NBC, ABC Tie as Oscars Post Lowest Rating Ever
NEW YORK (AP) _ ABC leaped up from its third-place rut to tie NBC in this week’s television ratings, according to the A.C. Nielsen Co., and might have won the race but for the sagging popularity of the Academy Awards telecast.
″The movie audience isn’t necessarily a television audience, and that’s reflected in the lower level of viewing,″ George Keramidas, ABC’s vice president for research, said after figures released Tuesday showed the Oscar show with it lowest rating ever.
The Oscars on ABC finished third for the week with a rating of 27.3, or 43 percent of the viewing audience. ″The Cosby Show″ on NBC again topped all the competition with a 32.0 rating and 54 share, followed by NBC’s ″Family Ties″ with a 28.5.
Barbara Walters’ hour-long interview with President and Mrs. Reagan before the Academy Awards finished 10th with a rating of 20.9, but she pulled a 25.2 rating before the Oscars last year, when the subjects included Boy George.
NBC had two other shows in the Top 10: ″Cheers″ was sixth with a 22.3 rating and ″Golden Girls″ was seventh with 21.8.
In addition to the Oscars and Ms. Walter’s special, ABC had ″Who’s the Boss″ ranked fifth at 22.5 and the premiere episode of ″Perfect Strangers″ eighth at 21.3.
CBS’ ″60 Minutes″ finished in a tie with the Walters special, while ″Murder, She Wrote″ was fourth for the week at 23.7 and ″Mrs. Delafield Wants to Marry,″ a TV movie starring Katharine Hepburn, ninth at 21.0.
Each rating point represents 859,000 homes; the share reflects the portion of the set in use during a particular time period.
For the week, NBC and ABC each had a rating of 15.8, while CBS lagged at 14.2 and finished third for the first time since November. With three weeks to go in the 30-week prime-time season, NBC leads with an average rating of 17.7, followed by CBS with 16.7 and ABC with 15.0.
As recently as 1983, the Oscar ceremonies claimed a 38.0 rating and a 59 share, still short of the glory days. in 1974, the Oscars got 78 perent of the audience and in 1960 they audience share was 81 percent, according to NBC.
″Something like the Academy Awards very often is a function of the titles and the people up for the awards and their appeal,″ said Keramidas. Films which do big business, such as the ″Rocky″ epics and ″Porky’s,″ don’t get many nominations for Academy Award, he noted.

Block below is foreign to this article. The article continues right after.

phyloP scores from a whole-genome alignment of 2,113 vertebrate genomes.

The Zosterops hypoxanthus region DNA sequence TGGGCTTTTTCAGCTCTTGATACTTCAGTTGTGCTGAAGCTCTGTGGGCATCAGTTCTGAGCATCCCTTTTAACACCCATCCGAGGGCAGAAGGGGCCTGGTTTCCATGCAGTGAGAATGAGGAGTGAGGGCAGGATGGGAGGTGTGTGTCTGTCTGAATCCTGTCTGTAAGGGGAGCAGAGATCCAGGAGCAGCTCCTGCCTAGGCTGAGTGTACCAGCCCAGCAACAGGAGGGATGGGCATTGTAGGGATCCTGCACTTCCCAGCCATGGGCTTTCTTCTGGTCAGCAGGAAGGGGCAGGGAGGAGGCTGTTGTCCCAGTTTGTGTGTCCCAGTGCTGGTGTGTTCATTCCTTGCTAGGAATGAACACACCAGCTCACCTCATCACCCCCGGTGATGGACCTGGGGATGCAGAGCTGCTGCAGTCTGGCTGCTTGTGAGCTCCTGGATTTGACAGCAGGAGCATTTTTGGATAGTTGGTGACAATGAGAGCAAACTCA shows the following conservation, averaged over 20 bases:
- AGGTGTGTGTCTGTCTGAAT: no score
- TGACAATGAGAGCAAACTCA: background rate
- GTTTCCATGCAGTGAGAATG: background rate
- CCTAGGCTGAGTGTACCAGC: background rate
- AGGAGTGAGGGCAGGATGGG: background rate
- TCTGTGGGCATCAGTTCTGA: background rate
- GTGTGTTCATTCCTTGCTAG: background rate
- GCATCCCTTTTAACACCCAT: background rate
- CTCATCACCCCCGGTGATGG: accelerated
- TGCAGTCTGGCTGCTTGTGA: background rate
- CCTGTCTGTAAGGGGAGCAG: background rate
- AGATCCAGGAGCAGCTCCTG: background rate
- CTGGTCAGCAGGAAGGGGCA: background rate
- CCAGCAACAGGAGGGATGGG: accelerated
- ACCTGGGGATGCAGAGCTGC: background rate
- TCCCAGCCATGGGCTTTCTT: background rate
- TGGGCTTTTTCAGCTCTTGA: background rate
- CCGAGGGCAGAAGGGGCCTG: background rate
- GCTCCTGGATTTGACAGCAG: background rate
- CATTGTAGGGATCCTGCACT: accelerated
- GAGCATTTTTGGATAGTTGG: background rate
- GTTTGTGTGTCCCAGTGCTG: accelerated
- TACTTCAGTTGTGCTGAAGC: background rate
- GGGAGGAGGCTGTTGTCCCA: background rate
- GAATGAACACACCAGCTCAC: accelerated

″It isn’t helpful for the Osars to be on the network doing poorest in overall ratings,″ said Gerald Jaffe, NBC’s vice-president for research. A network doing well, he said, tends to do just a bit better in ratings on any of its shows.
″I don’t know how much that inertia is worth,″ Jaffe said, ″but it’s there.″
″Perfect Strangers,″ a comedy of clashing cultures starring Mark Linn Baker and Bronson Pinchot, got an obvious boost from follwoing the hit series ″Who’s the Boss.″
″We’ll have to watch it in the weeks ahead to see how it holds up,″ Keramidas said.
Although it’s unusual for a first episode to crack the top 10, it isn’t unprecedented, nor is it a guarantee of success. In 1979, ABC spun off ″The Ropers″ from ″Three’s Company,″ and the new show started in second place in the Nielsen list. By the end of the season, it was near the bottom and was canceled.
″Perfect Strangers″ got one-third of the audience in its time slot, while its competition on CBS, the debut of ″Morningstar/Eveningstar,″ attracted only 15 percent of the audience and a rating of 9.7
Mary Tyler Moore’s new show, ″Mary,″ and ″Foley Square,″ which CBS moved to Tuesday night in search of an audience, finished 58th and 60th for the week. ″Mary″ had a rating of 9.8 and ″Foley Square″ 9.0, about half the audience which ABC’s ″Moonlighting″ and NBC’s ″Hunter″ each captured in the same hour.
ABC got encouraging ratings for two new shows on Friday: ″Mr. Sunshine″ finished 44th for the week with a 13.2 rating and 23 share, and ″Joe Bash″ was 49th with an 11.3 rating and 19 share. Both, however, had the luxury of opening on a night when ″Dallas″ had been pre-empted on CBS.